Make your chart’s point CRYSTAL clear – visually & verbally [Video]

Neon sign saying “You’ll get it eventually”When you share a chart, how do you help your audience instantly get your point?

Often, presenters and analysts make people work way too hard to get the point of a chart!

So in this post, you’ll find 3 specific tips to help you get your point across better. They’re inspired by a great 10-minute video by Donabel Santos, which I’ll share in a pair of shorter clips below. (Plus, you’ll find the full-length video at the end of the post.)


What do you think of this chart?Scroll to Contents ↓

In this 10-second clip, you’ll see a very busy line chart, which the speaker will later do a makeover on. (She’s using Tableau, but you could do the same makeover in Excel, PowerPoint, or any other charting software.)

The chart shows how market share changed over time – for over 70 phone vendors:

To see more clearly, click the Full screen (⛶) button during playback.
(To exit full-screen mode, click the button again, or press Esc.)

In this post, we’ll step through the makeover shown in the full-length video. Whenever you do a chart makeover, I recommend you follow these 3 steps:Top ↑
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How to give great demos – with Andy Kriebel & Eva Murray [Video]

Close-up headshot of Andy Kriebel and Eva MurrayIf you do demos at work or online, check out this fantastic video (below) from Andy Kriebel and Eva Murray.

In it, Eva shares lots of excellent tips for giving better demos, and Andy shows how clear and helpful a good demo can be.

Andy happens to be demoing software. But many of these tips apply to other demo types too. For instance, Eva shares a story (at 5:57) about learning ballroom dancing by seeing someone demonstrate the steps.

In this clip, you’ll find what I think are the best 8 minutes of advice on how you can give great demos. (Or, watch the 1-hour video this clip comes from.)

Eva starts by contrasting slide presentations (which tend to be slow and fairly easy to see) with demos (which are often fast-paced and hard to follow).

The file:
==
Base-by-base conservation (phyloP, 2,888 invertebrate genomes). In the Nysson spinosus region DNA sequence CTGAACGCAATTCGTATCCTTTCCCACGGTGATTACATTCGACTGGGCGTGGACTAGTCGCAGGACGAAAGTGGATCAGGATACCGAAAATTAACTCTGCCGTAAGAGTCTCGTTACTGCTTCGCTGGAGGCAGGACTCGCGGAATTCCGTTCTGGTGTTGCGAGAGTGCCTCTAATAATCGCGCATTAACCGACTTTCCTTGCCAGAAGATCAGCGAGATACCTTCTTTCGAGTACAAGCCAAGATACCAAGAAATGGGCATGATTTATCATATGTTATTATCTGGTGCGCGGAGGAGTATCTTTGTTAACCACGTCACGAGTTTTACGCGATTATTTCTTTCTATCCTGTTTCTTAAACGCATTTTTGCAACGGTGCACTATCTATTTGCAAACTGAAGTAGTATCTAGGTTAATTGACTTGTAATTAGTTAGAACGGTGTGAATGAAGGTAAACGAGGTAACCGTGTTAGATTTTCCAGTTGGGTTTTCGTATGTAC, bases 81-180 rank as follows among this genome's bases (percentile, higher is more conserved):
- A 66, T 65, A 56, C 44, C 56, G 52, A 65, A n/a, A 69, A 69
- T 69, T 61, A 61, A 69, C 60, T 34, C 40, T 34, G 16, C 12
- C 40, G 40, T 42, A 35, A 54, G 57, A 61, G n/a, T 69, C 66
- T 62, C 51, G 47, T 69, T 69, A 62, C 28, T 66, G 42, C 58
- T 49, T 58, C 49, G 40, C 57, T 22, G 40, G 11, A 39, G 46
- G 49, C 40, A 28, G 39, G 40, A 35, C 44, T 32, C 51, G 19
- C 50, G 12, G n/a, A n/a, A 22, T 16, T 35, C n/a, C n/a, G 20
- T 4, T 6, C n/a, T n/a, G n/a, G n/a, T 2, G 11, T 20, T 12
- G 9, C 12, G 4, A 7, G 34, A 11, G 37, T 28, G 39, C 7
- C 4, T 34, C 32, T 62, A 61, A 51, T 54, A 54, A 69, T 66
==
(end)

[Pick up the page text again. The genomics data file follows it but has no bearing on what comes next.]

If you prefer, you can also scroll down to read a list of the tips

Here are Eva’s tips, plus some discussion points (in italics). After you go to any of these sections of this post, you can click a time (mm:ss) to watch the relevant bit of the clip:

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Tableau trouble? Recent resources to the rescue! [Videos by @sqlbelle and @TableauTim]

Map of China in TableauHere’s what you’ll find in this post:

  • The trouble with Tableau
  • Help’s at hand!
  • Your turn
  • Also check out

    The case for TableauScroll to Contents ↑

    If you don’t yet use Tableau (or a similar data visualisation tool, such as Power BI), chances are high that you may well in future. As businesses become more data-driven, I’d say presenters will use tools like Tableau more and more.


    “Author” and “viewer” explainedScroll to Contents ↑

    As a presenter, your role when you use Tableau is likely to be as either:

    • an “author” – you build charts and other visualisations, then present them
    • a “viewer” – you purely present visualisations built by an author

    Either way, Tableau can become a core part of your toolkit:

    • As an author, you can even use Tableau as your presentation software
    • As a viewer, you can easily export visualisations from Tableau to PowerPoint


    The trouble with TableauScroll to Contents ↑

    But if you use Tableau, I’m betting you’ve had trouble understanding some parts of it. (I certainly have!)
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    Build your talk on messages, not topics – Secret #15 of star presenters [Video]

    Scrabble letter tiles saying “Wordy slides KILL your message!”Have you heard of the “assertion-evidence approach” for making slides? It’s a simple, powerful, evidence-based approach to presenting your talk.